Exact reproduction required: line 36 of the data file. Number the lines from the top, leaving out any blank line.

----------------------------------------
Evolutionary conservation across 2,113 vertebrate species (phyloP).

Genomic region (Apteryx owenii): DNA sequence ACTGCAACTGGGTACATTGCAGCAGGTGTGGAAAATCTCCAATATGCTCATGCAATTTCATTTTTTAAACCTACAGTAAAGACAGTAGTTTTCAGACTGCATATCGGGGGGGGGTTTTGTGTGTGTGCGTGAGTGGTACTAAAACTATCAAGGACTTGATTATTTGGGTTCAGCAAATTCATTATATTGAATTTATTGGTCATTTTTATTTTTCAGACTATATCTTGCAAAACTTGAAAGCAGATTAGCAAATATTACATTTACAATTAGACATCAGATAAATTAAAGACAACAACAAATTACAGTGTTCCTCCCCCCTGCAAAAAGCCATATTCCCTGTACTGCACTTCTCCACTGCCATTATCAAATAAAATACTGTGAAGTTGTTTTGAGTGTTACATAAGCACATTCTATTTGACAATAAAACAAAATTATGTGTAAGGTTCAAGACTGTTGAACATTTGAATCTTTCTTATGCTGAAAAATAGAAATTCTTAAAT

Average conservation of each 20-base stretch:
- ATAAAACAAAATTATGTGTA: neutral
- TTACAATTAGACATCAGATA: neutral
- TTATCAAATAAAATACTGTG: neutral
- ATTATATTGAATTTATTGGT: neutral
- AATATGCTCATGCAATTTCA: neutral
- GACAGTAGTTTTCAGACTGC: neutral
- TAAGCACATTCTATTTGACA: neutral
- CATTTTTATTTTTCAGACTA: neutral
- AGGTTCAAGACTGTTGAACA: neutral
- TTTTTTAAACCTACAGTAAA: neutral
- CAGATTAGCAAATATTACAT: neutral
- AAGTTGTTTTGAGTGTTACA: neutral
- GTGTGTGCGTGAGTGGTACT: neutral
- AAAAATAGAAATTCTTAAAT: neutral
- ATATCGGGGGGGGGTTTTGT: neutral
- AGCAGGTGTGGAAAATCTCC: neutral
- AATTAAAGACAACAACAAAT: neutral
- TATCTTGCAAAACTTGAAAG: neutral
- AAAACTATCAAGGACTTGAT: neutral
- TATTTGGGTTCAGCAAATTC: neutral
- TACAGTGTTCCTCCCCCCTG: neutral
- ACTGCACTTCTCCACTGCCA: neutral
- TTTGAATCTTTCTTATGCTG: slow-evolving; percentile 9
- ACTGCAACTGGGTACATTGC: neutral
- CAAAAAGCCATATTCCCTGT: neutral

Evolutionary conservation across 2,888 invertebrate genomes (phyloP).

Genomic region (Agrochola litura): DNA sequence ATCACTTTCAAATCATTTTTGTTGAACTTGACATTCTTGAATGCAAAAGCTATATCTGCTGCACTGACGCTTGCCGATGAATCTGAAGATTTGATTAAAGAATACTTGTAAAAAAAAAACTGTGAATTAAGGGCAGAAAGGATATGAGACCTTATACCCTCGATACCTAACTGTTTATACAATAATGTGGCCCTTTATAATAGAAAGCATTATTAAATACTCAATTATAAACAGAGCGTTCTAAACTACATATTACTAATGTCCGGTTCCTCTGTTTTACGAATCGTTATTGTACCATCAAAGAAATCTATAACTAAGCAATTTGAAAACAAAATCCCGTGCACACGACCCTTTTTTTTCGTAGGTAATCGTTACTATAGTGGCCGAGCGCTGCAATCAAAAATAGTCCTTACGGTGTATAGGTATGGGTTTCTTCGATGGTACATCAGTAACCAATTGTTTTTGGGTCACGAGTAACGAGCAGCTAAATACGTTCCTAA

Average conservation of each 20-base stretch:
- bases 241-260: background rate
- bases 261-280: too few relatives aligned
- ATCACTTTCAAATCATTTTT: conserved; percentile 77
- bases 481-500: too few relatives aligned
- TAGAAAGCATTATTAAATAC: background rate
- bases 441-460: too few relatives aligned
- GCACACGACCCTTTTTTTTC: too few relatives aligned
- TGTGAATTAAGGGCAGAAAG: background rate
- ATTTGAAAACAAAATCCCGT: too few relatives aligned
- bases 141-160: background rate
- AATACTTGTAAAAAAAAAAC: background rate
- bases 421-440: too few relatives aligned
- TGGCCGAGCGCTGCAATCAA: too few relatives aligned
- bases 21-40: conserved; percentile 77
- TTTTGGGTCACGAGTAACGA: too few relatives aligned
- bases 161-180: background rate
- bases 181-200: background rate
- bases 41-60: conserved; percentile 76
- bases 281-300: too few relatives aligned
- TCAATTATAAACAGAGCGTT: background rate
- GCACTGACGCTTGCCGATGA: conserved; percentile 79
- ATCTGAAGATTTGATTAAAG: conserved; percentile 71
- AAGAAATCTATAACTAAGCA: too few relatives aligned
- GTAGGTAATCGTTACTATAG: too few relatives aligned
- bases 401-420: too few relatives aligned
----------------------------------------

- TAGAAAGCATTATTAAATAC: background rate